immediate defiance. They announ
ced that Jim Crow would go on as
before. Their statements indicated
a number of the devices they will i
use to cheat the Negro people of
the fruits of their legal victory.
South Carolina’s Attorney Gen
eral, T. C. Calison, said the ICC
ruling “really means nothing”
without the backing of the courts.
This means the delaying tactic of
fighting the ruling through the
federal courts. It is expeeted that
the Supreme Court will uphold the ;
ruling since it is based on its own
school segregation decision. How
ever, there is always the possibility |
the high court may add the “no ;
time limit” gimmick that has emas- j
culated the school decision.
The ICC ruling applies only to j
train and bus travel between states i
and waiting rooms for interstate j
travelers. Thirteen Southern states
have segregation laws for travel
facilities. Constitutionally such
laws apply only to travel within
the state. In practice the same bus
and railroad waiting rooms are
used both by interstate and intra
state travelers.
It will be an easy matter for
Southern officials to declare exist
ing waiting rooms only for the use
of intrastate travelers. These can
be legally segregated. Then mixed
facilities would be evaded by simp
ly not providing waiting rooms for
interstate travelers. Thus those
waiting for an interstate train or
bus would have to use the old seg
regation facilities or hang around
outside oft the street.
A Greyhound bus official in Jack
son, Miss., hinted at “voluntary”
segregation. He said the driver
could ask a Negro passenger to sit
in the rear but legally would have
no power to make him do so if he
The pattern of events in Mississ
ippi shows that “unofficial” per
suasion might accomplish what the
driver “legally” will no longer be
able to do. In such a case the Negro
traveler might well be killed or in
jured by “persons unknown.”
The cases before the ICC were
brought by the NAACP against
the railroads and by Miss Sar
ah Keys against the bus com
pany three years. Miss Keys, in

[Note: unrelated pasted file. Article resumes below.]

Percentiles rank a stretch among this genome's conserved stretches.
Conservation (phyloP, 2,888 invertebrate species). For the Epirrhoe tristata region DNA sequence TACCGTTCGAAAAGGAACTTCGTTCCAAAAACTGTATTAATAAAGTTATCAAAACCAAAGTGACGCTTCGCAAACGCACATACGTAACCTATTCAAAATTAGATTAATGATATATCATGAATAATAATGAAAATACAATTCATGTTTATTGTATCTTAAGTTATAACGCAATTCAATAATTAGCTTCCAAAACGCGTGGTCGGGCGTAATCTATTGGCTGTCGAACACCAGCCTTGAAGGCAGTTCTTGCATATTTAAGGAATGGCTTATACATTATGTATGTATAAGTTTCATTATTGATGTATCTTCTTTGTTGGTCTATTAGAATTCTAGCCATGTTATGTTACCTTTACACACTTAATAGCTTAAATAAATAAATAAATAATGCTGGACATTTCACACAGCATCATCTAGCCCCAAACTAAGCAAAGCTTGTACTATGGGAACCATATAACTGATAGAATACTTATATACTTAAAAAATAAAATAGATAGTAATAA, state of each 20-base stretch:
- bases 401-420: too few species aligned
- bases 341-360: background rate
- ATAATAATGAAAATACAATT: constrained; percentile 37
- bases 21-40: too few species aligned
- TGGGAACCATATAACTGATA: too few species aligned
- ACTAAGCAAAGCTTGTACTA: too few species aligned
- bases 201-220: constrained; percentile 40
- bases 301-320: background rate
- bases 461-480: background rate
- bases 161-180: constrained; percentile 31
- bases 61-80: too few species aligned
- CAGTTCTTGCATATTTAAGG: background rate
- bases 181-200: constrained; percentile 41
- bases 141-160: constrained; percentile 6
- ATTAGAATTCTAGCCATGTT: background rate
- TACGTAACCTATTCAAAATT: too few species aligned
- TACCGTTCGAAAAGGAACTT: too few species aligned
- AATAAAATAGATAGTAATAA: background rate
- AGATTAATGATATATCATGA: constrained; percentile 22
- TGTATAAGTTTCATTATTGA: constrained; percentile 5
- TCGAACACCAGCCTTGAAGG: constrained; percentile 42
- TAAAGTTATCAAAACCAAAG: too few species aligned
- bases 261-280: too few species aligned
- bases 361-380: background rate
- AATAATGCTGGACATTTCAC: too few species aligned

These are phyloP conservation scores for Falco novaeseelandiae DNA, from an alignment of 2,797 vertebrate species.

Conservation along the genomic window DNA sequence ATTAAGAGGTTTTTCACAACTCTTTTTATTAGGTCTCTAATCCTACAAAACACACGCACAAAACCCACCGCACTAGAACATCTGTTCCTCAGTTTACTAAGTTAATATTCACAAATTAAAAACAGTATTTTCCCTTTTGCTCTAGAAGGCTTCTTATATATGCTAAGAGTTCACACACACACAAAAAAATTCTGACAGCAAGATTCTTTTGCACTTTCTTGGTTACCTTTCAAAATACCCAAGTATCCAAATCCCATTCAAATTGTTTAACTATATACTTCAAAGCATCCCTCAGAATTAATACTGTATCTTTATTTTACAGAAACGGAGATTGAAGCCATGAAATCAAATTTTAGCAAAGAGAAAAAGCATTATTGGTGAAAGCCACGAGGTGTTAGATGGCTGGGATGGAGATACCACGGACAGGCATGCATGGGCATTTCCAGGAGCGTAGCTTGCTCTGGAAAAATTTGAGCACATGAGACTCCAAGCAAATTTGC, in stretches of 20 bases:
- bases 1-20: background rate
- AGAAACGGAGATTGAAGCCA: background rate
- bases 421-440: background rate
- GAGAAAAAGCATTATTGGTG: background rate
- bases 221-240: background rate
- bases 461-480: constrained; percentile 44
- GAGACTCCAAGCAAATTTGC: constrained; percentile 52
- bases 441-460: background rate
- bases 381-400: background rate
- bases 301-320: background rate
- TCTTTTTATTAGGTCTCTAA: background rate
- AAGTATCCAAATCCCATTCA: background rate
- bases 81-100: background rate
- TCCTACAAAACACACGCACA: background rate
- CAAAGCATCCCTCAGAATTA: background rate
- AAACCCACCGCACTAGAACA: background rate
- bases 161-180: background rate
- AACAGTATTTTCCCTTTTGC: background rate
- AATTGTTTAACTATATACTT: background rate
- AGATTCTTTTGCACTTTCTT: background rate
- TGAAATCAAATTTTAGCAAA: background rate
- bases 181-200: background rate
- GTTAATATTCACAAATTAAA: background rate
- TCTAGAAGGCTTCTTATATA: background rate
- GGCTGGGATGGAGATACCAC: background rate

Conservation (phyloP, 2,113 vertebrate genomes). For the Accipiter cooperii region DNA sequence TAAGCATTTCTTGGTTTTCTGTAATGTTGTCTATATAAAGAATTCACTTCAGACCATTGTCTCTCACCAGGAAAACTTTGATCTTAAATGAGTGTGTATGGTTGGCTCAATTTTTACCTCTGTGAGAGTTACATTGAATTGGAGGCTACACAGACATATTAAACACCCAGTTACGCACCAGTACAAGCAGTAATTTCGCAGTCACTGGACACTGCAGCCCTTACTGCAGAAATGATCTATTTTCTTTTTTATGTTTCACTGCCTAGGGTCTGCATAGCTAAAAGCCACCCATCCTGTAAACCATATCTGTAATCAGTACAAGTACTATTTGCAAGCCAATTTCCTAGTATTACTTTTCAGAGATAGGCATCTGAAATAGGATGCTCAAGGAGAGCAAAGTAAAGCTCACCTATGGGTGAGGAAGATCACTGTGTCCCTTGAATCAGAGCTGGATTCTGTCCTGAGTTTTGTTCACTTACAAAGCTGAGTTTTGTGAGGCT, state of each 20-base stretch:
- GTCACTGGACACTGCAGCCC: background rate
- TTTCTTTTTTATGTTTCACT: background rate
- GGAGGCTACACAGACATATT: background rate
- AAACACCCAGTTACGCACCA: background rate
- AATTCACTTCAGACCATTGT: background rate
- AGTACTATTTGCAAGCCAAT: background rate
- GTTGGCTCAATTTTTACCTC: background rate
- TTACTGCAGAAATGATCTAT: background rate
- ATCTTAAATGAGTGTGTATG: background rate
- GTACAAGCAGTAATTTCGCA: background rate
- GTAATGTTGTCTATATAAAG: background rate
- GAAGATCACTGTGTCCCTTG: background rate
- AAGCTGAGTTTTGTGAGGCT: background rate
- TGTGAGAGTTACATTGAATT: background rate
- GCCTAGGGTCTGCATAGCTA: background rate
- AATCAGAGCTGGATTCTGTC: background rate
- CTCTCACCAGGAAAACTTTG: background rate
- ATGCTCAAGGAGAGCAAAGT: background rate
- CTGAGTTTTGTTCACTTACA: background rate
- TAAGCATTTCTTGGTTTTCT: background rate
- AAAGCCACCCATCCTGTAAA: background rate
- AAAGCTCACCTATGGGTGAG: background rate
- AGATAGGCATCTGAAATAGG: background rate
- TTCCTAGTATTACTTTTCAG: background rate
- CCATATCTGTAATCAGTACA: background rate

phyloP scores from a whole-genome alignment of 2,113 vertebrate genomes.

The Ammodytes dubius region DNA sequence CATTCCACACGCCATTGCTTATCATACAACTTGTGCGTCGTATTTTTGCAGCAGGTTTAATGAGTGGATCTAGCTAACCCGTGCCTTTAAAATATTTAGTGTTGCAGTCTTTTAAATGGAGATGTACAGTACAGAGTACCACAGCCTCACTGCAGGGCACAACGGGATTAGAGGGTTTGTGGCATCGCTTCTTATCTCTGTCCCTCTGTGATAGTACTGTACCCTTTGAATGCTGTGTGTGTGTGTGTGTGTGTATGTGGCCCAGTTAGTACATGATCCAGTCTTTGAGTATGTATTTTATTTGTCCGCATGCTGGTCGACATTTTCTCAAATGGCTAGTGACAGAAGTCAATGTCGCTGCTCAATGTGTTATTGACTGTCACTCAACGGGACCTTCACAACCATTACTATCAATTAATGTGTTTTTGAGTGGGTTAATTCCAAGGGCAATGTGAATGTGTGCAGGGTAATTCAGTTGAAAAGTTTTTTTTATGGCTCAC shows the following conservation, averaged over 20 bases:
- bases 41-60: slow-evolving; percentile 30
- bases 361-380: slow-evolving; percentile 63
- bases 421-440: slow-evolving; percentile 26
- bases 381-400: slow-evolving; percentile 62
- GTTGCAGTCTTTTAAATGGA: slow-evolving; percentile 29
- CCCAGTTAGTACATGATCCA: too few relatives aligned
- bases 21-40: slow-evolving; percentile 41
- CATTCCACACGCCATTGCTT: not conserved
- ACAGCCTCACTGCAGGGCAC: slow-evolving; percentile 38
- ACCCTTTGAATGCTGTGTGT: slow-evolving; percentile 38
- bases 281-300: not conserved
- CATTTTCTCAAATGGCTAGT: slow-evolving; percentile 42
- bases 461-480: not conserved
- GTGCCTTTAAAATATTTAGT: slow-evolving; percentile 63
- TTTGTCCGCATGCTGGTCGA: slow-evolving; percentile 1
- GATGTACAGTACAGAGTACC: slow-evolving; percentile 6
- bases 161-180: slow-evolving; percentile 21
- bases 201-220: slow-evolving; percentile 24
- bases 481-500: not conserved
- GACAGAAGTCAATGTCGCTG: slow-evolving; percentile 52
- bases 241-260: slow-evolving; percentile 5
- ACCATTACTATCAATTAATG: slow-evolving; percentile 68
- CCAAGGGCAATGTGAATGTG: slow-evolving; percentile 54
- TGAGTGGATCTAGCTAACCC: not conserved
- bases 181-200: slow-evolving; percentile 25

Women’s Army Corps uniform, was
traveling home on furlough. She
refused to give up her seat and
move to the rear of a bus. She was
arrested, manhandled and fined for
“disorderly conduct” in Roanoke
Rapids, N. C.
The NAACP case also included
Jim Crow restaurants run by the
Union News Co., in railroad termi
nals. The ICC refused to include
them in its ban.
Heads Elks
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Tl\e man to direct the destiny of
William H. Patterson Lodge of
Elks for the ensuing year is J. D.
Holmes, who was elected by a small
margin over his only opponent, the
encumbent, Rossie Turman, who is
completing his second year in the
chair as exalted ruler.
The exalted ruler, elect, is a na
tive of Michigan, has been a resi
dent of the city for 15 years. He
was the first Negro city bus driver,
a position which he has held for 12
years with credit. Mr. Holmes is a
member of the First Institutional
Baptist Church and serves as presi
dent of Brotherhood and Laymen’s
Union of the Paradise State Con
vention of Arizona; and a member
of the Masonic Lodge.
The new exalted ruler said he
intends during his administration to
stress the importance of the Elks’
program, dealing with education,
health and civil liberties.
Former Phoenician
Dies In Las Vegas
Word was received here this
week of the passing of Mrs. Pam
mie Lee McCutcheon in Las Vegas,
Nevada. She was one of the earlier
residents here but moved to Ne
vada several years ago.
While here Mrs. McCutcheon was
very active in church and fraternal
circles. She was a member of First
Baptist (Institutional) Church and
Order of Eastern Stars.
Let’s wat c b
our language,
boys and girls,
on the streets
and in public
places and on
the buses.